Where's Waldo? (NES)
- For other games in the series, see Where's Waldo?.
The goal is to find Waldo in each stage and beat the game within the time limit. The harder the difficulty, the smaller the square gets, the longer the screen gets, and Waldo will change not only the color of his clothes, but also his skin color. The levels are as follows: Train Station, Forest, Cave, Fairground, City, Subway, Castle, and the Launch Pad. Most of these levels consist of simply placing a cursor over Waldo, pressing A, and progressing to the next level. However, some of these levels are different. In the Cave, you must find Waldo in a dark cave. Unlike the other standard levels, pressing the A button in the wrong places doesn't deduct time, so click away! The Subway level is a puzzle level, which contains several octagon-shaped pieces which your pointer can go through, which, depending on the path, brings you to another octagon path. You must find Waldo and his glasses and advance to the center of the right of the screen to progress, but if Wizard Whitebeard runs into you, he will quickly drain your time limit, and you will most likely get a game over. The final level, the Launch Pad, features a slot machine-like interface; you must press the buttons to match Waldo in all 3 windows, and then the game is won.
The game was received negatively by critics. This was due to poor graphic design, making it too hard for first-time players to find Waldo, too short of a game to those who do know how to beat it, and the fact the cursor is much too sensitive to control, especially on harder difficulties. Also, despite the timer appearing to be in seconds, it is actually in minutes, and the programmers forgot to program a colon between the numbers.
The game features a decent soundtrack by Julian Lefay. The title music is probably the most catchy of the songs. However, there is no in-game music; the only sound in the game is the one that plays when you incorrectly guess where Waldo is.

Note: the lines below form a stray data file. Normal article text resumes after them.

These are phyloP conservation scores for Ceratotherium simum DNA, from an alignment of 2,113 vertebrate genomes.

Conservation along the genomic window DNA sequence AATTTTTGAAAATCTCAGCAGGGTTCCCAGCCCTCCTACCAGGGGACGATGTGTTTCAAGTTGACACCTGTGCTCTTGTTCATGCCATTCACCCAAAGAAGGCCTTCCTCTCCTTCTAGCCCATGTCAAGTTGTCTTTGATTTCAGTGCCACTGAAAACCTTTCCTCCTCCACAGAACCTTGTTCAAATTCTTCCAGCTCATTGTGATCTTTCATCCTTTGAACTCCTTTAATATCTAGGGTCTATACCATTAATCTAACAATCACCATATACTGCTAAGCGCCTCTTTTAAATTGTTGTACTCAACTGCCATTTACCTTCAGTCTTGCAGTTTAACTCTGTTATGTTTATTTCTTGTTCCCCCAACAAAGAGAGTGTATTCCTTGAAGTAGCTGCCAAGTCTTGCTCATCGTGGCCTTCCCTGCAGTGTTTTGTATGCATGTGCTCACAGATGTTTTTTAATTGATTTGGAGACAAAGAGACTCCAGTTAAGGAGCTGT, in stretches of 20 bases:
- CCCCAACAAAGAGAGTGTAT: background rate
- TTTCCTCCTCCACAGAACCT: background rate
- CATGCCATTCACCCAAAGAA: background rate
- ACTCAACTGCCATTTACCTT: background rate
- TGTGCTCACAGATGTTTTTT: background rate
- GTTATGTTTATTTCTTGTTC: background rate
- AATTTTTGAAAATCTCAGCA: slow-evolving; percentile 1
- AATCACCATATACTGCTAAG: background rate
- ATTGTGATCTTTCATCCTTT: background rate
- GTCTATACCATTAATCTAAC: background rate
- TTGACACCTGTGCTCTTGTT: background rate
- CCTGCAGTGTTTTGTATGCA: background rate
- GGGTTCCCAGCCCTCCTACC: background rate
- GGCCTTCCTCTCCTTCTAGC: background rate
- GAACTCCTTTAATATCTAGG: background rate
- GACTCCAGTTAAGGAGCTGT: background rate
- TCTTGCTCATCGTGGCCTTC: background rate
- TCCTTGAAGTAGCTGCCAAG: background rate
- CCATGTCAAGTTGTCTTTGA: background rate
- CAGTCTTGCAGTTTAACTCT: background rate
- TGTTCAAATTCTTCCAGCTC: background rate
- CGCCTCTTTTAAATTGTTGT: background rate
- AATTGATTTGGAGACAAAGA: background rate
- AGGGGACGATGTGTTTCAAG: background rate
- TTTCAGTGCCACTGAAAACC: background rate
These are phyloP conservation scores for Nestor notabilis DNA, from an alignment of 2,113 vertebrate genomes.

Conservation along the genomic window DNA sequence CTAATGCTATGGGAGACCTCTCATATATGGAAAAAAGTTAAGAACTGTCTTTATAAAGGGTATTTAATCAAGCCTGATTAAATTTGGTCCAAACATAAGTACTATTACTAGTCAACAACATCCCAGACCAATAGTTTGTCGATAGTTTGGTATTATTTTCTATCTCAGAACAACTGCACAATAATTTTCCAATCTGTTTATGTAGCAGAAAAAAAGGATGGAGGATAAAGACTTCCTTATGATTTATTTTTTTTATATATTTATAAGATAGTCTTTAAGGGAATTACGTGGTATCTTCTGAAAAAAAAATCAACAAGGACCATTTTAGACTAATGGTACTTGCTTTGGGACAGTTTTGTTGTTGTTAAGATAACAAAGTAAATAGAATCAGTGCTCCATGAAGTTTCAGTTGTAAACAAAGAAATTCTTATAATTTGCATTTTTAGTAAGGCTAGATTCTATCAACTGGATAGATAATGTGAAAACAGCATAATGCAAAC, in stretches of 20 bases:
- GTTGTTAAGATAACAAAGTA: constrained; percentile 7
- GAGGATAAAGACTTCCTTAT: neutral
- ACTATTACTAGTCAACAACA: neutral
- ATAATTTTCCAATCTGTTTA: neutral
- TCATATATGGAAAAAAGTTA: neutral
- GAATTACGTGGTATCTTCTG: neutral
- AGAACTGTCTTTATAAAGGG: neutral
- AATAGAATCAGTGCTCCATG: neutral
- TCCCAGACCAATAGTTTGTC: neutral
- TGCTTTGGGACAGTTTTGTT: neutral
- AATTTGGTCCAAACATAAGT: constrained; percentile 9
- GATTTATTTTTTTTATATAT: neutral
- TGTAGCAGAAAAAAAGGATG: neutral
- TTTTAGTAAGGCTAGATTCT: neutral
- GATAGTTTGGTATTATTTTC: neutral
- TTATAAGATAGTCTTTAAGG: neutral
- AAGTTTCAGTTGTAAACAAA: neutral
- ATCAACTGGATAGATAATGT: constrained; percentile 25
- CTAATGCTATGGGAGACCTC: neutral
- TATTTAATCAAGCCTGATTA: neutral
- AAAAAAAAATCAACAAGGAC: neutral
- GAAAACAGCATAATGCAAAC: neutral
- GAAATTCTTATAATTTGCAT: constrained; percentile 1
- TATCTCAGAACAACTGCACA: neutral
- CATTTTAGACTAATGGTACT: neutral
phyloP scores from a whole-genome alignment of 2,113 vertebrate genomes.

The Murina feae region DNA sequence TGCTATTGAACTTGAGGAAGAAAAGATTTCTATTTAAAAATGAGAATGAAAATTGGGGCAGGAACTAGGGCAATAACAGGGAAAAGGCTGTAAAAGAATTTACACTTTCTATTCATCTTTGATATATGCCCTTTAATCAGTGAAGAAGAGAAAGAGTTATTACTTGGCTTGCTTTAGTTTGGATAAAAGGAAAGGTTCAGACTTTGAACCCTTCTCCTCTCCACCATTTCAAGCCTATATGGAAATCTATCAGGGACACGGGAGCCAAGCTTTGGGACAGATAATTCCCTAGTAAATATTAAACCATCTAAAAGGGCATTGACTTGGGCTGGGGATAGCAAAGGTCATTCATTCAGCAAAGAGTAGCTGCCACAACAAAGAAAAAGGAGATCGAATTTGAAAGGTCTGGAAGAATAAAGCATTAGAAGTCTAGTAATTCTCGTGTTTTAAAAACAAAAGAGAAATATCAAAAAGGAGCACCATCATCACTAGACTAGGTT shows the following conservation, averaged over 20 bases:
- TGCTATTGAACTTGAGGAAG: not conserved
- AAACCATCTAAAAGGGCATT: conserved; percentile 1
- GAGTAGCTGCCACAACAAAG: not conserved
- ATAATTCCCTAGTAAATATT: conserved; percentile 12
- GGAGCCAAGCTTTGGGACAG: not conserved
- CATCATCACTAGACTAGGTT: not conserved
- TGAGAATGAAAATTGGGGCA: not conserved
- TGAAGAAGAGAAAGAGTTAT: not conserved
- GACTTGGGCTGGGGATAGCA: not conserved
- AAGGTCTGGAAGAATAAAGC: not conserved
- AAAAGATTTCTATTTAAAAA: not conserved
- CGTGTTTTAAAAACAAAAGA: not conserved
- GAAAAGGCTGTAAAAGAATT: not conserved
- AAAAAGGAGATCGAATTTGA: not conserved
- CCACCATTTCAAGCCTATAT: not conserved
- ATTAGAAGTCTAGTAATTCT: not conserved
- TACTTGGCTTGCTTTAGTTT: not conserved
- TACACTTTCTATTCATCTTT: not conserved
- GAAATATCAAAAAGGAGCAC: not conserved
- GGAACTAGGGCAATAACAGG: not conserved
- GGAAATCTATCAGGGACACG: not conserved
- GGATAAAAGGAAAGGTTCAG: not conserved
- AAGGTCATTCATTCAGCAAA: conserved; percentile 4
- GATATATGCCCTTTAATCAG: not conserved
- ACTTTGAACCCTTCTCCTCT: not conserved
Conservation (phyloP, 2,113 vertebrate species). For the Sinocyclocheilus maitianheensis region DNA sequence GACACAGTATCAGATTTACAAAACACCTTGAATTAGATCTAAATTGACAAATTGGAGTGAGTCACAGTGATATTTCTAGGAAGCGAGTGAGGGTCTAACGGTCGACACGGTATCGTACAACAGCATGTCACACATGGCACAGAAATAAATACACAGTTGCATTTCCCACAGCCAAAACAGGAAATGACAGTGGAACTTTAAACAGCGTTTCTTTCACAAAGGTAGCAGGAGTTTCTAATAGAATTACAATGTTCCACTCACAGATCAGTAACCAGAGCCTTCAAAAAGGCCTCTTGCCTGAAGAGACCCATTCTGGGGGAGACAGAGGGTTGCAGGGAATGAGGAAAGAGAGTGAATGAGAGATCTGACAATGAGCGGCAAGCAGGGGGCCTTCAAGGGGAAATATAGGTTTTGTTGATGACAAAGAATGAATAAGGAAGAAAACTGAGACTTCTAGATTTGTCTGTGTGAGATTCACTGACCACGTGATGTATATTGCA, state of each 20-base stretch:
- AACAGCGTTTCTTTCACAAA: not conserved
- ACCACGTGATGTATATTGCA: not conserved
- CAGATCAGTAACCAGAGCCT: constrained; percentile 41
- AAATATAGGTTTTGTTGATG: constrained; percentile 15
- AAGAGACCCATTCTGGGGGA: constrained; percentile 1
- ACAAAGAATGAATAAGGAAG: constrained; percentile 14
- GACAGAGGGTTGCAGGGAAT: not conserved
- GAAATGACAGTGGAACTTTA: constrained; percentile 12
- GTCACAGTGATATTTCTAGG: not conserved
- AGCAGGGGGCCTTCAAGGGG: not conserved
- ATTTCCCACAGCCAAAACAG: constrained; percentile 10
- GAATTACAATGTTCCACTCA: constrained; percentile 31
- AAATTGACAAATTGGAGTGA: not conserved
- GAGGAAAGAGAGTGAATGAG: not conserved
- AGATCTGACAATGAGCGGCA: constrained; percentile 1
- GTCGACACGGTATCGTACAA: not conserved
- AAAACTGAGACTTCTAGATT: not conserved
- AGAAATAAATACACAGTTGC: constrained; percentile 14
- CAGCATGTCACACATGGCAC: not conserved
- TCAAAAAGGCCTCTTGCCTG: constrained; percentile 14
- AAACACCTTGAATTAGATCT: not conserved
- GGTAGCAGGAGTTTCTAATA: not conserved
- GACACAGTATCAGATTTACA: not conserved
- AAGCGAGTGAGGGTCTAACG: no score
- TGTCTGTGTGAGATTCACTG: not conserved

The Found Waldo jingle actually plays much longer than heard in game, and it can be heard here in its entirety. Interestingly, the Found Waldo and Game Over jingles were both previously used in Wayne Gretzky Hockey (NES) as the game start and goal music respectively.
There is also an unused song. Wayne Gretzky Hockey plays an identical track when the game is paused, so it was most likely intended for when the game was paused. However, you cannot pause the game.
|01||Title Screen||Julian Lefay||Julian Lefay||Randy Linden||1:06||Download|
|02||Overworld||Julian Lefay||Julian Lefay||Randy Linden||0:36||Download|
|03||Incorrect Guess||Julian Lefay||Julian Lefay||Randy Linden||0:01||Download|
|04||Found Waldo||Unknown, Tommy Walker||Julian Lefay||Randy Linden||0:08||Download|
|05||Game Over||Julian Lefay||Julian Lefay||Randy Linden||0:07||Download|
|06||Rocket Landing||Julian Lefay||Julian Lefay||Randy Linden||0:17||Download|
|07||Ending||Julian Lefay||Julian Lefay||Randy Linden||1:01||Download|
|08||Unused||Julian Lefay||Julian Lefay||Randy Linden||0:14||Download|
- Ripper: MrNorbert1994
- Recorder: Doommaster1994
- Game Credits:
Like the other Bethesda NES games, the credits appear upon bootup. According to Lefay, Linden programmed the sound driver.
Ripping NES music is an arduous process that is beyond the scope of this site. The music was recorded in NSFPlay Synthesia Mod.
- mobygames.com/game/nes/wheres-waldo - MobyGames.
- gamefaqs.gamespot.com/nes/563477-wheres-waldo - GameFAQs.
|Where's Waldo?||• • • • • • • • •|
|The Great Waldo Search||• •|
|Wally o Sagase! Ehon no Kuni no Daiboken|
|Where's Waldo? The Fantastic Journey||• • • •|
|Notable Songs||Where's Waldo? Theme|
|Notable Personnel||Jeff Barry • Doug Brandon • Nicolas Marquis|
|Notable Companies||Radiance Software • Bethesda Softworks|